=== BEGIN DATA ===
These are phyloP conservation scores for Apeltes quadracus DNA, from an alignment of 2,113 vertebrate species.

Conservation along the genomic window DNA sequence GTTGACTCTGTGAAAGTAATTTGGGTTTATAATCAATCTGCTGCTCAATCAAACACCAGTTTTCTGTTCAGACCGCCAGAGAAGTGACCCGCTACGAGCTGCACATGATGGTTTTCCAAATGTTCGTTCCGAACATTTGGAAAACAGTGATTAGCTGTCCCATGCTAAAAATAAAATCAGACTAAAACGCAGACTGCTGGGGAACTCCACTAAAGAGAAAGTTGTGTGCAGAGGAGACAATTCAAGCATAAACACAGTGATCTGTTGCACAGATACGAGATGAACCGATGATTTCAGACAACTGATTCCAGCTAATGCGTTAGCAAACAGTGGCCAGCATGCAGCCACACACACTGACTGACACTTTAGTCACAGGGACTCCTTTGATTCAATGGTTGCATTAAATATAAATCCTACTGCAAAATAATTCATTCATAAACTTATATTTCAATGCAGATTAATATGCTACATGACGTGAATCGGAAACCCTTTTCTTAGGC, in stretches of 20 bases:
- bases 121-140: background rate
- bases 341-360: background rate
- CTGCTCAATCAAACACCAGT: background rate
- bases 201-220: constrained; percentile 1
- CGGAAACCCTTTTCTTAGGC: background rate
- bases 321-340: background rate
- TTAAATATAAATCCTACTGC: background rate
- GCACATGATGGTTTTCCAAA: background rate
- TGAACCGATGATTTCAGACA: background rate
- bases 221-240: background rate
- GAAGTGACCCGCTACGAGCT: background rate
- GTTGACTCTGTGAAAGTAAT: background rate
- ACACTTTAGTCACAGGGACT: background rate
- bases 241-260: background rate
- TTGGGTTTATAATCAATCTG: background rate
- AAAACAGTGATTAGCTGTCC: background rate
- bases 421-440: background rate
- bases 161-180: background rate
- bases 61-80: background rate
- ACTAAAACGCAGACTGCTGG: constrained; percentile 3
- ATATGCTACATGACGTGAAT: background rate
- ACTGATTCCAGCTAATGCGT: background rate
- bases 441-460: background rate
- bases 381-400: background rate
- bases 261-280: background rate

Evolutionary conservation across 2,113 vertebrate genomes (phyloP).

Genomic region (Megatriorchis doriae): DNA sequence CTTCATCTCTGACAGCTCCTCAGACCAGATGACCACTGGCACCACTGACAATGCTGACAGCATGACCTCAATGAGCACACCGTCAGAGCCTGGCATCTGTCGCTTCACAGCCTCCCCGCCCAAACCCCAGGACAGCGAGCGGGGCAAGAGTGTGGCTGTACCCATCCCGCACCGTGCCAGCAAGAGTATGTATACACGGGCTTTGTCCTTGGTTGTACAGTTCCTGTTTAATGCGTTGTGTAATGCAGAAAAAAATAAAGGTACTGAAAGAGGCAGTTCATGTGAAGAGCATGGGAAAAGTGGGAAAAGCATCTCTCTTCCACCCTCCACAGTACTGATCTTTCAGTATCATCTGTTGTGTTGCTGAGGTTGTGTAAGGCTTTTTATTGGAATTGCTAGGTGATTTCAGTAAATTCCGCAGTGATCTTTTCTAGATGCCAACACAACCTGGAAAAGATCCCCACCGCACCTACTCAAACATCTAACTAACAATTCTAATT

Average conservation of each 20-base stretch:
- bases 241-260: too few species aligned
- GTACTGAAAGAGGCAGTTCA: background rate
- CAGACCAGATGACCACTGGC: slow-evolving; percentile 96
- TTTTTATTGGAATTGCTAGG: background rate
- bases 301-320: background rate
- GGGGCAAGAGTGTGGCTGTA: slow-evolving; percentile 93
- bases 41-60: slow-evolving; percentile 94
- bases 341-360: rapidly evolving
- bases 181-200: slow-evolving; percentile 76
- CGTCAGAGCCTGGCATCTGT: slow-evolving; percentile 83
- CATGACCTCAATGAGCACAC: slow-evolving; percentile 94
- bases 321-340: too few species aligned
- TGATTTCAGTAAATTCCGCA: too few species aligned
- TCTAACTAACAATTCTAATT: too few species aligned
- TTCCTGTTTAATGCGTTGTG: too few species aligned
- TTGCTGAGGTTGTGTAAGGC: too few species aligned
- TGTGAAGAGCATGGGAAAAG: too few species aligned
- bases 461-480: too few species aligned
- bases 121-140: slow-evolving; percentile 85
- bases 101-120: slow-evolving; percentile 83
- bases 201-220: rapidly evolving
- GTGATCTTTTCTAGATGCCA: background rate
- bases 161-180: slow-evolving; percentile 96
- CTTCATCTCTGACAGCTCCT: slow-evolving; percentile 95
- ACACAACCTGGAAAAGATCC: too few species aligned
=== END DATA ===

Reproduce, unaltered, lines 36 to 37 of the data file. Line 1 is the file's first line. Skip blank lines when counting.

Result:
- GGGGCAAGAGTGTGGCTGTA: slow-evolving; percentile 93
- bases 41-60: slow-evolving; percentile 94